Adopted Hands-On Preview
Adopted is an interesting game, the whole idea that the player takes control of a dog is not exactly a new one, but what Adopted does with the game works wonderfully. Even though the demo I played was very limited in content and scope, it still showed a very clear path for whats to come. Adopted sets players as a newly adopted Boston Terrier, named Luchador.
Luchador must live the life of an everyday dog as he faces various obstacles which will do their best to halt his progress. The demo however, showed me that these obstacles were things which in real life would not be out of the ordinary. For all intents and purposes, Adopted casts itself as a dog simulator. Players are able to sniff, bark and chew, as well as more basic options like jumping and pulling items along. For example, I was able to pull a box along the floor which then enabled me to jump over a gate.
Since humans cannot directly interact with dogs, Luchador has to find his own way to communicate with his human family. This might mean being naughty, which can result in being thrown back into a cage, but it does not have to. That bit of food on the table might look nice, but eating it will very likely have some consequences. The ‘mission’, as I will put it, that I played was not clearly sign posted so I had to do a little working out, but it was pretty simple. Adopted seems to very much be an exploration game and so finding things becomes a big part of the experience. The demo ended with another human (female this time) entering the house, from what I played though the developers seem to have a solid idea of what they are doing.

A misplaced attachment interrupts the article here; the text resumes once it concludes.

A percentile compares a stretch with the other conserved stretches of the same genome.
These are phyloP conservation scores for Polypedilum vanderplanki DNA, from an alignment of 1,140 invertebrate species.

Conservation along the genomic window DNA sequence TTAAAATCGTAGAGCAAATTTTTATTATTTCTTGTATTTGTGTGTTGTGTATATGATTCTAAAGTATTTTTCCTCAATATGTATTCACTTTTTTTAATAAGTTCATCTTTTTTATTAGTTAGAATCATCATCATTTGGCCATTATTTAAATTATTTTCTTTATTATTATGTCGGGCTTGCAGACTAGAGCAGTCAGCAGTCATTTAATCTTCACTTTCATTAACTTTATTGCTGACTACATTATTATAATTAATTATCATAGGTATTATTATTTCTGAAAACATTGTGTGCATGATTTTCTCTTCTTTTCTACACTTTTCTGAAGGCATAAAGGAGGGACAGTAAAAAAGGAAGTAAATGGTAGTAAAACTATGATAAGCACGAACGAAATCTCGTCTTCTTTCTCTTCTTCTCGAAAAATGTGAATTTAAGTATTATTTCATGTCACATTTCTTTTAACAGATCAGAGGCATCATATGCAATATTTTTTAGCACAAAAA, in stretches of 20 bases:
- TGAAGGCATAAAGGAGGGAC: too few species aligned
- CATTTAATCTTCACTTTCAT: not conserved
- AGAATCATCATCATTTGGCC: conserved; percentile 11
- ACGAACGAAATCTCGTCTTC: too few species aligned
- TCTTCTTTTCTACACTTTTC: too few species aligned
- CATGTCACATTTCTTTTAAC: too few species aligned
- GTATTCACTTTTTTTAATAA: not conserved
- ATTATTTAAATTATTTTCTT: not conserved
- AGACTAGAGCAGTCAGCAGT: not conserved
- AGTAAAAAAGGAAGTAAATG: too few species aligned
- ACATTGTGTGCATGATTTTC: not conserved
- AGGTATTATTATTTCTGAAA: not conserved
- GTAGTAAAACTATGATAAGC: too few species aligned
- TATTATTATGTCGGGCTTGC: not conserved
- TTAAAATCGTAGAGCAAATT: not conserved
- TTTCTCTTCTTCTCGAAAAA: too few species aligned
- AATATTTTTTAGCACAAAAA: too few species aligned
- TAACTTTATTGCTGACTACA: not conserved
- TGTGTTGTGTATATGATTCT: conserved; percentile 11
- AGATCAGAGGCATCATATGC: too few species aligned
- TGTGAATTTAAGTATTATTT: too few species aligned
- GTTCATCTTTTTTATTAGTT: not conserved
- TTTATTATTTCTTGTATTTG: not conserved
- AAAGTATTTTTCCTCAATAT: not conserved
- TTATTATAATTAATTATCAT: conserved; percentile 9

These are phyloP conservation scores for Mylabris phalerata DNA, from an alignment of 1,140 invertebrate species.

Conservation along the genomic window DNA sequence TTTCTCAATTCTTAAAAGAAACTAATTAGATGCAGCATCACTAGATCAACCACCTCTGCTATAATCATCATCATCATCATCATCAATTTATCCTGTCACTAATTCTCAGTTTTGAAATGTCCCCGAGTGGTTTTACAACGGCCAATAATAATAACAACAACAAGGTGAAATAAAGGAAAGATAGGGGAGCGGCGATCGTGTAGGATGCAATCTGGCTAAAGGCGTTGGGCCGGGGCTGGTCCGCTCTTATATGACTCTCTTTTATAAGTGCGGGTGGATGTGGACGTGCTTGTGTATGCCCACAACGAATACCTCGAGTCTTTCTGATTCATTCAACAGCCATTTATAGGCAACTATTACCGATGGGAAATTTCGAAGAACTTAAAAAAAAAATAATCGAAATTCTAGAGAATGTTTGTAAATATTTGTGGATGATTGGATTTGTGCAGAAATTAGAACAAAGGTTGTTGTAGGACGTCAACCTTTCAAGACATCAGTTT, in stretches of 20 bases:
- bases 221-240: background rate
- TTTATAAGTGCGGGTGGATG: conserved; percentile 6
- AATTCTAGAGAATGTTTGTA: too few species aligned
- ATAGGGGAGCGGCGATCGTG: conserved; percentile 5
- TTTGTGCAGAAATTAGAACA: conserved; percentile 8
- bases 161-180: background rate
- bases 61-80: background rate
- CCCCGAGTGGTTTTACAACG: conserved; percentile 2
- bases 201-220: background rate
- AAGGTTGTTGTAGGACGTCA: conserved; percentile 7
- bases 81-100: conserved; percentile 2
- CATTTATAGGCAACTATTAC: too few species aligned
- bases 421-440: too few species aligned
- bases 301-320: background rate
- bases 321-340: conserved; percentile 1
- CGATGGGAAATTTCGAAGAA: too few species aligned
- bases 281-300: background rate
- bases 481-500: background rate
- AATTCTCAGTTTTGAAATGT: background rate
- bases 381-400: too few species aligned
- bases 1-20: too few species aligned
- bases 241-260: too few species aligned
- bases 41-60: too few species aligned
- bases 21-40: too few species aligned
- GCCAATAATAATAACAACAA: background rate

Besides Luchador having the ability to do dog-type things, he can also listen in on human conversations and become a real part of the situation. With the parts I played, human conversation seemed nothing more than an idea, but I can easily see how it could be utilized to become a huge gameplay element. If you have a dog, it is likely that at some point you have argued in front of it. The game will be setting various stressful situations on the player when it releases, where choices made will cause changes to the game in both the present and future. Exploring these kind of situations from the dogs point of view sounds like a really cool idea, and really does make me pretty excited.
Adopted is in very early stages and so has a long way to go before release, so be sure to keep an eye on EntertainmentBuddha.com for more on the canine fueled project.
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